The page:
At least 4 Memphis mayor candidates say it’s time to put city money back into K-12 schools

Pressure has been mounting for the City of Memphis to directly fund education again after a seven-year hiatus — and at least four candidates for mayor say they would if elected.

Chalkbeat surveyed the 11 mayoral candidates to give voters a better sense of their education agendas. We heard back from six: Terrence Boyce, Robert “Prince Mongo” Hodges, Tami Sawyer, incumbent Jim Strickland, David Walker, and Lemichael Wilson.

Boyce, Hodges, Sawyer, and Walker all told Chalkbeat they would want city government to chip in to Memphis classrooms, though they had widely varying ideas about how to do that and only one would commit the city to a specific level of annual funding.

The city had always played a substantial role in funding local schools until 2008, when the City Council — led in part by current mayor Jim Strickland — voted to slash school funding. Since the 2013 merger of the Memphis City and Shelby County districts, city leaders have contended they are not responsible for funding education at all, and there is currently no dedicated stream of funding from the city to Shelby County Schools, which educates most Memphis students.

(The city does pay the district $1.3 million a year to comply with a court order that resulted from the City Council decision. It has also budgeted $6 million this year to expand access to pre-kindergarten.)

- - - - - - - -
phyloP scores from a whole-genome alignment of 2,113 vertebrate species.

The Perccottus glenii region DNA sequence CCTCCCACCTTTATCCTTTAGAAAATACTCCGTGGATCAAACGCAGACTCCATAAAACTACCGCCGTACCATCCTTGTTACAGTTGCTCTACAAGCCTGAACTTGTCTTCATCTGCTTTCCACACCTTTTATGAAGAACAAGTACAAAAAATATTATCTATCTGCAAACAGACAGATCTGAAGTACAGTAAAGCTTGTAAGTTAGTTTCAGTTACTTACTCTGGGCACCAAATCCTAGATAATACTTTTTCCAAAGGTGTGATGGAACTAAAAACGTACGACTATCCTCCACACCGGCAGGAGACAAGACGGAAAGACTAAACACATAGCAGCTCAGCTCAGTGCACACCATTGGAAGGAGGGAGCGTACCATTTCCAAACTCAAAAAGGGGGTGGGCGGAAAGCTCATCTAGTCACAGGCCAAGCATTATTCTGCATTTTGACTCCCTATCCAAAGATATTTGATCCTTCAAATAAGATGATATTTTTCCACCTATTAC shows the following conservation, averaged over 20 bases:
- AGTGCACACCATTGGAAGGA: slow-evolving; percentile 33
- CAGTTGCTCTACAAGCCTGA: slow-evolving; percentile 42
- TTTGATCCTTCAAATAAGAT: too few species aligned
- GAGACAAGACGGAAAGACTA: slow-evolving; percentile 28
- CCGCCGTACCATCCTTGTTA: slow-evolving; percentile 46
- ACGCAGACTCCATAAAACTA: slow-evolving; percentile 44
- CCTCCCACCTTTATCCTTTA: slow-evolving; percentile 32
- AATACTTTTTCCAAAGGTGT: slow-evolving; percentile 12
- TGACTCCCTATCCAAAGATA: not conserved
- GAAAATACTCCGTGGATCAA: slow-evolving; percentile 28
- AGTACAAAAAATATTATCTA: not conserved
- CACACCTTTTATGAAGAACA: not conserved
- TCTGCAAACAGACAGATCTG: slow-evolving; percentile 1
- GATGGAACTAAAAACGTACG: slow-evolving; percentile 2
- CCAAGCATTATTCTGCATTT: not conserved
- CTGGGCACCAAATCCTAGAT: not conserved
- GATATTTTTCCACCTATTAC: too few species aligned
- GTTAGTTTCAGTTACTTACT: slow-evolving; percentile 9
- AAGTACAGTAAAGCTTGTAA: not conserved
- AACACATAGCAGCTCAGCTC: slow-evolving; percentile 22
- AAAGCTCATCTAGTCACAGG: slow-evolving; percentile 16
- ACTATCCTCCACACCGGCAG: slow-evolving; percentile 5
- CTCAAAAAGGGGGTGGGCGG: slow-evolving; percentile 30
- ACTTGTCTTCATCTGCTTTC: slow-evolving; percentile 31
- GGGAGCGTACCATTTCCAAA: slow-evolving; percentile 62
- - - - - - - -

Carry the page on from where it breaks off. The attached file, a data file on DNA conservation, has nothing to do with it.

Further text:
Memphis advocacy groups and county and district leaders have been pressuring the city to pump money back into education for several years. A former county commission chairman in 2016 compared the city to a “deadbeat parent” for not contributing to the district. And earlier this year, Superintendent Joris Ray vowed to advocate for city funding.

That makes school funding one of the top education issues facing the next mayor. At least four contenders say they have a plan to revive the city’s contribution.

“We are a part of Shelby County, thus all cities [in the county] should play a role in funding public education,” Boyce said in his answer to Chalkbeat’s survey. “I would ask that each city be responsible for a percentage, based on the population of that city.”

Sawyer, one of the top fundraisers in the race, said she would start a competitive grant program accepting applications from students, teachers, schools, community groups, or the district. She would focus grant awards on initiatives that would address childhood trauma, reduce disproportionate discipline toward students of color, support students outside of school, and expand mentoring or apprenticeship programs.

Walker said the city should allocate a portion of commercial property taxes from new developments to education.

And Hodges said he would create a city-funded mentorship program that recruits business leaders to teach life skills to students.

Notably missing from the survey respondents was Willie Herenton, who has the most experience in education out of all the candidates. Herenton rose through the ranks in Memphis schools to become the first black superintendent in 1979 and later became the city’s first black elected mayor in 1991. He also started a network of six charter schools in 2013 but all except one have closed because of poor academic performance or low enrollment.

We also asked candidates about how they see the city’s role in pre-kindergarten continuing, if they would contribute toward facilities projects in school buildings the city owns, and what they see as the biggest challenges and opportunities in education.

Below, you can sort through candidates’ answers. The deadline to register to vote is Tuesday, Sept. 3. Early voting starts Friday, Sept. 13 and ends Saturday, Sept. 28. Election Day is Thursday, Oct. 3.

The following candidates did not respond to our survey: Herenton, DeAngelo Pegues, Leo Awgowhat, Steven Bradley, and Sharon Webb. We have included basic information about them where possible.